An increasing awareness to ensure overall good health has brought a new category to the beverage industry: functional beverages. These beverages come from the notion that drinks should not only quench thirsts but also provide additional health benefits such as replenishing nutrition, providing energy, preventing ailments and promoting healthy lifestyles. The trend toward sipping functional beverages on a regular basis is likely to continue to grow as the population makes dietary alterations to be more healthful.

Historically, soy was never a significant part of the American diet, although soybeans were second to corn as the nation's most valuable crop. Soy beverages were a niche market with a small consumer base, mainly vegetarians and people with specific health needs, such as lactose intolerance. Today, that is no longer the case. Thanks to emerging popularity of the high-protein diet in the U.S., soy beverages are experiencing growing sales. These beverages have answered the demand for quality protein sources low in calories, and are inexpensive. Soy beverages also have benefited from scientific research linking soy consumption to low levels of cholesterol and reduced incidence of such ailments as breast cancer and osteoporosis. With the Food and Drug Administration's (Washington) 1997 endorsement of soy as a quality protein source, many consumers are attracted to the preventative health benefits of soy for long-term good health.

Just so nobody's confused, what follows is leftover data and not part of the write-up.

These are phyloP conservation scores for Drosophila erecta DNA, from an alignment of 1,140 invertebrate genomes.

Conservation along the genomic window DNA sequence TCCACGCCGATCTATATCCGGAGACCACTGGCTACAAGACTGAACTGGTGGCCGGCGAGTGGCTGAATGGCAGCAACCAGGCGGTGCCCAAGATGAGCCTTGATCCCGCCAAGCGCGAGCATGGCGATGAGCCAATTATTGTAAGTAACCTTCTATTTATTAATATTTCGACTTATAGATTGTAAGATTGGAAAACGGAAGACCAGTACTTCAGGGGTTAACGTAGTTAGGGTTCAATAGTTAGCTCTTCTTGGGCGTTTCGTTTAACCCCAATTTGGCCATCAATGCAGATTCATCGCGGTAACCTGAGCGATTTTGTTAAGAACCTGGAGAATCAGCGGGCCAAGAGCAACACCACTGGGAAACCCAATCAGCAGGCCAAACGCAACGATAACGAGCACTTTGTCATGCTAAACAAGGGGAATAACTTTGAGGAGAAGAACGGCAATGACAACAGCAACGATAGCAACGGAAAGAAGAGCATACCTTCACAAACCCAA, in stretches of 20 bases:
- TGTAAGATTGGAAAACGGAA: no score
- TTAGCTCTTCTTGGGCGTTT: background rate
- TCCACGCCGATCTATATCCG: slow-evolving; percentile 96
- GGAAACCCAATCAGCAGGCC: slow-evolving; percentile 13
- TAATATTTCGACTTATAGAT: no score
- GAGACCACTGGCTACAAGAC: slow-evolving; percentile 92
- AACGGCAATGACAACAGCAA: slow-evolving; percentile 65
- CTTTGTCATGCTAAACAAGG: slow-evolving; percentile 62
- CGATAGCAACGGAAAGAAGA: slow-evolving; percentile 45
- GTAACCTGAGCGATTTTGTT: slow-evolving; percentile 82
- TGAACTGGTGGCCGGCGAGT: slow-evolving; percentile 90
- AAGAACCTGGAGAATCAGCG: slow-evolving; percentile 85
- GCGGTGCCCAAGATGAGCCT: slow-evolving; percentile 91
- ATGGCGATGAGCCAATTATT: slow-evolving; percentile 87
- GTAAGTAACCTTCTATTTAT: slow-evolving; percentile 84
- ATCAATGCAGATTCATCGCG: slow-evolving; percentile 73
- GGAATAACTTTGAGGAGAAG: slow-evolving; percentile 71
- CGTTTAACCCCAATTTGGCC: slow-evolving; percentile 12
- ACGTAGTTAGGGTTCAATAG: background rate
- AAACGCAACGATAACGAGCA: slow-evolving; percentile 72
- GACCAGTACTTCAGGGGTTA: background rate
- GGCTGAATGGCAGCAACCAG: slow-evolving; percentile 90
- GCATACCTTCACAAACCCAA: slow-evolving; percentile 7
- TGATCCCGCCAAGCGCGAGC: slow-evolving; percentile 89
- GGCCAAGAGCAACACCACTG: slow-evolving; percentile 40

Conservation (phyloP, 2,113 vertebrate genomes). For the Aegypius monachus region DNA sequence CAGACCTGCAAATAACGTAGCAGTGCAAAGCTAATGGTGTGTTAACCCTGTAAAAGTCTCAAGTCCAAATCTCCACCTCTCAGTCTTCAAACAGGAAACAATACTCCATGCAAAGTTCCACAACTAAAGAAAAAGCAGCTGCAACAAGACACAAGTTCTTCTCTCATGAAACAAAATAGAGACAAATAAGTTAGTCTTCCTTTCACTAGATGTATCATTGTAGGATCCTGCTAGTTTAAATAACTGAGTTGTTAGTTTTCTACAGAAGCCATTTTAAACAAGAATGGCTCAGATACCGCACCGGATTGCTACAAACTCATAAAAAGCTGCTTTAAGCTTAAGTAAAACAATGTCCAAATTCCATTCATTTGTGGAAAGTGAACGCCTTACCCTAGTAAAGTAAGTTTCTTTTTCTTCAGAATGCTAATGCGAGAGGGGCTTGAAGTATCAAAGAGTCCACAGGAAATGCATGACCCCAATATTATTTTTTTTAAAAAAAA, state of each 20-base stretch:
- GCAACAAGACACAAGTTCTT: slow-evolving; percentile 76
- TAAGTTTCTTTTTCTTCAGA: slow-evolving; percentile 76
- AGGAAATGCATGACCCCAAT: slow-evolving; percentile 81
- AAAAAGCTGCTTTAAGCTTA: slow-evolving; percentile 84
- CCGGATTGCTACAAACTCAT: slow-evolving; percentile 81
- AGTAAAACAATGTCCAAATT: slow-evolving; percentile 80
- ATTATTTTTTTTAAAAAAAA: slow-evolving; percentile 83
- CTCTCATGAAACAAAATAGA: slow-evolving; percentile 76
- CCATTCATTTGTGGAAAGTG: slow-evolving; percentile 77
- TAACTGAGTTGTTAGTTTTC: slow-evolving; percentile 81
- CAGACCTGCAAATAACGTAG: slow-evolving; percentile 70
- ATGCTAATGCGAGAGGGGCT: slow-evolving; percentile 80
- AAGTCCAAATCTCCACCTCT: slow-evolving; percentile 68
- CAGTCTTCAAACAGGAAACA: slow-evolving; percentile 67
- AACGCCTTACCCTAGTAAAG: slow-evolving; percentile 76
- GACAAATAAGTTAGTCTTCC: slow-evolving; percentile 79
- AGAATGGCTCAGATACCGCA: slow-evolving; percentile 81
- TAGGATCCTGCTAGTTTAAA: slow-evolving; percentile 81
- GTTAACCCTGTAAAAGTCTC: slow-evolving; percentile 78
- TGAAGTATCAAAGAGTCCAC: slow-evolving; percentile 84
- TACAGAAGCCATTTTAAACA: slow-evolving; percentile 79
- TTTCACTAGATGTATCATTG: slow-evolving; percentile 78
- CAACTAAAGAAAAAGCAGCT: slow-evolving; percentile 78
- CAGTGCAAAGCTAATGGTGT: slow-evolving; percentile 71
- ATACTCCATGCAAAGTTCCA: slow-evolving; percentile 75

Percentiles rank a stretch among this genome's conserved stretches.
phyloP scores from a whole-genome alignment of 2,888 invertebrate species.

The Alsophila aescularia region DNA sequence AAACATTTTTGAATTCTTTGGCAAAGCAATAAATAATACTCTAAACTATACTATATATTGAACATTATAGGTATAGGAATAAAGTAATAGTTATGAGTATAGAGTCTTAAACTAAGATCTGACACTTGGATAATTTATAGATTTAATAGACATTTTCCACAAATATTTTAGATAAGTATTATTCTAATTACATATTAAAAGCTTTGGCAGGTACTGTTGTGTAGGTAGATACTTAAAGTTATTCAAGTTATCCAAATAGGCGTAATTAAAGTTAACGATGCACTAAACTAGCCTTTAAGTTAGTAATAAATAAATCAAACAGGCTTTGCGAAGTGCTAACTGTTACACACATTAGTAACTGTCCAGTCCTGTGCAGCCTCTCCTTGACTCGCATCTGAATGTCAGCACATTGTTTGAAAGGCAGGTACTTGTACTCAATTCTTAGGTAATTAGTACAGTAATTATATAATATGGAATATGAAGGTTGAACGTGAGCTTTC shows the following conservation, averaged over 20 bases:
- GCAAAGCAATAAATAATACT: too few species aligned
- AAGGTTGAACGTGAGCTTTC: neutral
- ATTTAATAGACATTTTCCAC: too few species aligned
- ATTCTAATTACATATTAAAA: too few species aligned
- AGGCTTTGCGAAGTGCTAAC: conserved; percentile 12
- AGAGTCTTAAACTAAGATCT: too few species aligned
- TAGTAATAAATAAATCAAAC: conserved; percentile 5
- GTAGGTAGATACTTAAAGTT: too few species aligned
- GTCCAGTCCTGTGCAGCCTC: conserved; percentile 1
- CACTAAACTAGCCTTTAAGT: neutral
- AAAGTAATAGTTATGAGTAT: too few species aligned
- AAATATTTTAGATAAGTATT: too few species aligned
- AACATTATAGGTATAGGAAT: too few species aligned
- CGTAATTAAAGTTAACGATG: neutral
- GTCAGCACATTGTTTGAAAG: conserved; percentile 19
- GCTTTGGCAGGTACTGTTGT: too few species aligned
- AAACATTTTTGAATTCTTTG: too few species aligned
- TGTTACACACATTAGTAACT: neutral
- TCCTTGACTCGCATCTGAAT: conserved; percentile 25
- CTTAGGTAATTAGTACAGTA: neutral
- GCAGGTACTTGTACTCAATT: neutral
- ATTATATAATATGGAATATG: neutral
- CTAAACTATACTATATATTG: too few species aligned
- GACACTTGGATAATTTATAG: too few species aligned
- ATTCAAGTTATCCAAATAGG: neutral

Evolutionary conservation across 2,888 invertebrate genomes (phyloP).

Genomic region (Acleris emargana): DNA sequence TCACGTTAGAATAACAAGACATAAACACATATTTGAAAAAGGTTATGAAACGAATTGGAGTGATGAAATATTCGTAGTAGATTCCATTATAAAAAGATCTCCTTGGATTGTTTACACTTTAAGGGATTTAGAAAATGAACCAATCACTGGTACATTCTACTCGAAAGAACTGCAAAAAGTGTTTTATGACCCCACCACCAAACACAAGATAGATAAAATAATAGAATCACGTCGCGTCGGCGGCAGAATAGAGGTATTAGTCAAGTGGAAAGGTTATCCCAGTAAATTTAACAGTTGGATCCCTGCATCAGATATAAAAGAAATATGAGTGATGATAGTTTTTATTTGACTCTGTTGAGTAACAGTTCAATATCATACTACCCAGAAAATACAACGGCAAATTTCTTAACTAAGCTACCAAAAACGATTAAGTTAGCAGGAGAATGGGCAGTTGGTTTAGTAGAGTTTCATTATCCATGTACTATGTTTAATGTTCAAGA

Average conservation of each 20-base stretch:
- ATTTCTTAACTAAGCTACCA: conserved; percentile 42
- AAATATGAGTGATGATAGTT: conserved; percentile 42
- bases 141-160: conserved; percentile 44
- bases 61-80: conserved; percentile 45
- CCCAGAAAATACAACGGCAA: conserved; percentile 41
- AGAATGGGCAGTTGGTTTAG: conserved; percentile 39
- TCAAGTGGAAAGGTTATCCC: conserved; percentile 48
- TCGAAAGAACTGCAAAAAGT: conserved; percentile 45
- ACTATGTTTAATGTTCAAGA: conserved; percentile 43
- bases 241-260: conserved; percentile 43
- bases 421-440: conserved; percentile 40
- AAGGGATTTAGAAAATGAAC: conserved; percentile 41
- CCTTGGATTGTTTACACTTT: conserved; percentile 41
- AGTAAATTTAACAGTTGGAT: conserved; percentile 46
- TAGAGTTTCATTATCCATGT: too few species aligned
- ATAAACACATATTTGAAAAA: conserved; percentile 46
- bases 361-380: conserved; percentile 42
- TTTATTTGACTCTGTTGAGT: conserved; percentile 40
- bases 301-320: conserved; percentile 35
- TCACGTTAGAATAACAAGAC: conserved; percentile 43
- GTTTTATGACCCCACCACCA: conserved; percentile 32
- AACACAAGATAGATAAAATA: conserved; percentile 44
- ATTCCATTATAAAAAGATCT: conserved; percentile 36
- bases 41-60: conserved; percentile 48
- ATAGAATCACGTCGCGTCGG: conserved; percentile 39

Soy beverages are a convenient way to include soy in the daily diet. Soy protein is a complete source of protein, meaning it contains all the essential amino acids the body requires. The naturally occurring presence of isoflavones helps control the growth and regulation of many different types of cells by affecting the activity of certain enzymes and the level of specific growth factors. Soy beverages may be fortified with the addition of calcium carbonate, vitamin A and trace amounts of manganese, phosphorus and magnesium. Additionally, fiber is being used to enhance the health benefits of soy.

According to a study by Frost and Sullivan's Food and Beverage Group (Palo Alto, Calif.), soy beverages are one of the fastest-growing segments in the functional beverages industry. Last year, soy beverages were a $622 million market. However, it is expected to grow to a $1.78 billion market in 2010 with a CAGR (Compound Annual Growth Rate) of 17%. The addition of new consumer groups to the consumer portfolio of soy beverages is the key driver to such expansion.

Even with the tremendous growth in soy beverages, the manufacturing base is still small, and consists of only a few major specialty companies. These include White Wave (Boulder, Colo.), Hain-Celestial Group (Uniondale, N.Y.), 8th Continent (Minnetonka, Minn.), Vitasoy (Ayer, Mass.), and SunSoy (Mumbai, India). These five companies produce and promote about 25 different product lines. Generally, soymilk is the strongest-selling formulation of soy beverages, as adding soy to juice varieties has not been very well received in the market.